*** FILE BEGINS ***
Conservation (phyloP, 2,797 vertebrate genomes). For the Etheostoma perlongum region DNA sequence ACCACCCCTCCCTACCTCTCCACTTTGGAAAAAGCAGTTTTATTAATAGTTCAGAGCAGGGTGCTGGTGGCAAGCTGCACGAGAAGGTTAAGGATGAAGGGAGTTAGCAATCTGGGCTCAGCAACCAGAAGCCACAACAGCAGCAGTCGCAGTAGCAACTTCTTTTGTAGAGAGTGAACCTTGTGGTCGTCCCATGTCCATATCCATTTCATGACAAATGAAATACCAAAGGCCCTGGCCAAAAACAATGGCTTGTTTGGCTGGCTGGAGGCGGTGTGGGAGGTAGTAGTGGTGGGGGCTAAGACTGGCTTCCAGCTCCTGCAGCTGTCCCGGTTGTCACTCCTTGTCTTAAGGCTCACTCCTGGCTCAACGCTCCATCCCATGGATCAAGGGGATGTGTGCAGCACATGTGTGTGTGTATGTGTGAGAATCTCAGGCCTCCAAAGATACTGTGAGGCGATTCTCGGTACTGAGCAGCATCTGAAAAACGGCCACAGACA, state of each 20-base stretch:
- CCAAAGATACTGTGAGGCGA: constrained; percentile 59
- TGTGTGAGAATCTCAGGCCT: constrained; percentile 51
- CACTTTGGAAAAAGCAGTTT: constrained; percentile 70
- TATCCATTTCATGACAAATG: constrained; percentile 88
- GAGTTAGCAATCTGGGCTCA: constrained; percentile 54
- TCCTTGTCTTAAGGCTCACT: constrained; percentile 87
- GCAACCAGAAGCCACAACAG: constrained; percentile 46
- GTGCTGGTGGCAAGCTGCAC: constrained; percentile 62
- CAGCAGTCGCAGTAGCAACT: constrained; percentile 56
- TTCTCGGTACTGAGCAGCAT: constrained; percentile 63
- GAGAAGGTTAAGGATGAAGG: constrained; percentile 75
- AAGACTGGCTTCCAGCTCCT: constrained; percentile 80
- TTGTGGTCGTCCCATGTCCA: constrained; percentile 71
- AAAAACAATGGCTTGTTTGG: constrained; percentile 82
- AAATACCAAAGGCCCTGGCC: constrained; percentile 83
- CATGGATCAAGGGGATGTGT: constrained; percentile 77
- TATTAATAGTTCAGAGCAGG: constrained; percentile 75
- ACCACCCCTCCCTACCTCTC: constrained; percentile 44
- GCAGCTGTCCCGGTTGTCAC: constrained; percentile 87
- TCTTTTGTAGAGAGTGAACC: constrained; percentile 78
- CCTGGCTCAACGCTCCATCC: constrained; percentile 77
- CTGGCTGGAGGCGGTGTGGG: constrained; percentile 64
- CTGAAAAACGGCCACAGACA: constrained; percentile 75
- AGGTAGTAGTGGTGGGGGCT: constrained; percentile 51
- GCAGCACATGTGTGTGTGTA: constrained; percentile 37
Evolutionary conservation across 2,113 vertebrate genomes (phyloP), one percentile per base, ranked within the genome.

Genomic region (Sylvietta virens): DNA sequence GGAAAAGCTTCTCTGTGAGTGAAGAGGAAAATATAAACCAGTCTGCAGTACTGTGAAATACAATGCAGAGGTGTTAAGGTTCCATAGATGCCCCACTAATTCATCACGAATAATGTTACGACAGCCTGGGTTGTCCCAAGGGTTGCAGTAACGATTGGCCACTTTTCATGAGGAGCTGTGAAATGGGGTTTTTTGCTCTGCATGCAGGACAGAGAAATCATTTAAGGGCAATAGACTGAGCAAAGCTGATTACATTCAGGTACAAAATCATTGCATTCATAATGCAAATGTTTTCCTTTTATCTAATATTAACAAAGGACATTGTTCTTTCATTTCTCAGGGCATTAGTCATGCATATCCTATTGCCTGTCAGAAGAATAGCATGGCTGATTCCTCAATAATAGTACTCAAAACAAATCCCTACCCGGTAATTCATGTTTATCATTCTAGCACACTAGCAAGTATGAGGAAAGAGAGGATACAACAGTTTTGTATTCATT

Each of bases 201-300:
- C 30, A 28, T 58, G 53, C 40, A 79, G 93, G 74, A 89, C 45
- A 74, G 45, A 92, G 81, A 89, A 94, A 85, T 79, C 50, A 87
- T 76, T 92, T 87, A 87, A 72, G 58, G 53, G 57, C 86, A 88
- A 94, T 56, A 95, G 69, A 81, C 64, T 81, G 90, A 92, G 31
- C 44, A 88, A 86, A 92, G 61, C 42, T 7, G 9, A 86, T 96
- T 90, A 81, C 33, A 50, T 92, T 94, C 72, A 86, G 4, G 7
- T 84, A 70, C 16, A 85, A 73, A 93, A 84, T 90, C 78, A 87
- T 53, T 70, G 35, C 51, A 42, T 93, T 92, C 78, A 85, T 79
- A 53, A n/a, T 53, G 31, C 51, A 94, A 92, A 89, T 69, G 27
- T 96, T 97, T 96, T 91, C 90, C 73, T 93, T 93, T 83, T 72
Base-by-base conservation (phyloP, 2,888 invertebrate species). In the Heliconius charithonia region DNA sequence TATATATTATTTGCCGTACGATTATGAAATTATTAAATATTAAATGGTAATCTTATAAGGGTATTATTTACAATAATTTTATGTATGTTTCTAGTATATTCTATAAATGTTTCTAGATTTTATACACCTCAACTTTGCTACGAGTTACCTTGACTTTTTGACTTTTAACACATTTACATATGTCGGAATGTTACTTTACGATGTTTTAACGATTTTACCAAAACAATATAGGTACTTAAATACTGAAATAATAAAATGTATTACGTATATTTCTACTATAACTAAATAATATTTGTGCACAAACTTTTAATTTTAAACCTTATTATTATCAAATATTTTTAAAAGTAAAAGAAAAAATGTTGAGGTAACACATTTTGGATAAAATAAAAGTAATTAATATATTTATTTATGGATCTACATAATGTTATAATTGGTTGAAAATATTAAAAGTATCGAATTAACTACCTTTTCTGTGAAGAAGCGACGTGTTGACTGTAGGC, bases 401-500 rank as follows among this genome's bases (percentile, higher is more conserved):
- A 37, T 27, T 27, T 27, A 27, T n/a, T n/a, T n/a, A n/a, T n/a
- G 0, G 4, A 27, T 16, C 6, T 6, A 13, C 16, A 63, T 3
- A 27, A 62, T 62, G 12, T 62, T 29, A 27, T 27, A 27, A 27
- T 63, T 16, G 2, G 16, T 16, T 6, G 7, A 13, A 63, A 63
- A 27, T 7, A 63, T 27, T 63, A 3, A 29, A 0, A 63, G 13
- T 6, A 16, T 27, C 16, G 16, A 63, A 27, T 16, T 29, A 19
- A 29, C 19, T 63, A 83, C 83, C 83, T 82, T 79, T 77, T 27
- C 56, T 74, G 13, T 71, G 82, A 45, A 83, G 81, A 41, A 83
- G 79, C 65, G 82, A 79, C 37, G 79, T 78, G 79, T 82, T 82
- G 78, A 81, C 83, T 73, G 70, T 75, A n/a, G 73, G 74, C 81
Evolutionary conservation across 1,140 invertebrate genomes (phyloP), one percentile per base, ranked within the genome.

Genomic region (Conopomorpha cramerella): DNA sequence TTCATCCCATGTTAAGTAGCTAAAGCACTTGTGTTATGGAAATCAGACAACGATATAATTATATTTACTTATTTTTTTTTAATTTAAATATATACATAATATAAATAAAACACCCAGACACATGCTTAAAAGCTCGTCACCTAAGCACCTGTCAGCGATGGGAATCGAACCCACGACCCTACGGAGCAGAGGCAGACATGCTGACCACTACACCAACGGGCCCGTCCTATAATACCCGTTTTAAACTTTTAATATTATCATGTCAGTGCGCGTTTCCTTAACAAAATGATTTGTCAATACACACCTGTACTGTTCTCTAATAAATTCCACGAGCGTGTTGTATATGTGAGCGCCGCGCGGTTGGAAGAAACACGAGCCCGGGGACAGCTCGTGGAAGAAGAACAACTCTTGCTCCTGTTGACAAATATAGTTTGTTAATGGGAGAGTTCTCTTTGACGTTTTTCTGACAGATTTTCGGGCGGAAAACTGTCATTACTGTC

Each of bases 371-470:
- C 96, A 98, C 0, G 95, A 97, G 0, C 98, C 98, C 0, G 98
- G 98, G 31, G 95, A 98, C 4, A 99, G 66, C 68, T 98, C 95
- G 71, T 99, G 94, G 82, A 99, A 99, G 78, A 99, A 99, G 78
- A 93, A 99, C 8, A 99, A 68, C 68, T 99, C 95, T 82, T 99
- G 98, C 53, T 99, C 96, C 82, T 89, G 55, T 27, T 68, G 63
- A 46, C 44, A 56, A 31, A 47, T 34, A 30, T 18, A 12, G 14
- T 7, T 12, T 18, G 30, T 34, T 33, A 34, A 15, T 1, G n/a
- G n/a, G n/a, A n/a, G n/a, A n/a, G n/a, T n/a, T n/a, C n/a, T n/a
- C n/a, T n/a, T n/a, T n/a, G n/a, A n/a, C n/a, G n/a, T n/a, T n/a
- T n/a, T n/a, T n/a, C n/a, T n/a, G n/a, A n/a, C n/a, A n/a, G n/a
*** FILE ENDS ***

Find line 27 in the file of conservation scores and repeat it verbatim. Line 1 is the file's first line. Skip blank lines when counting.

Evolutionary conservation across 2,113 vertebrate genomes (phyloP), one percentile per base, ranked within the genome.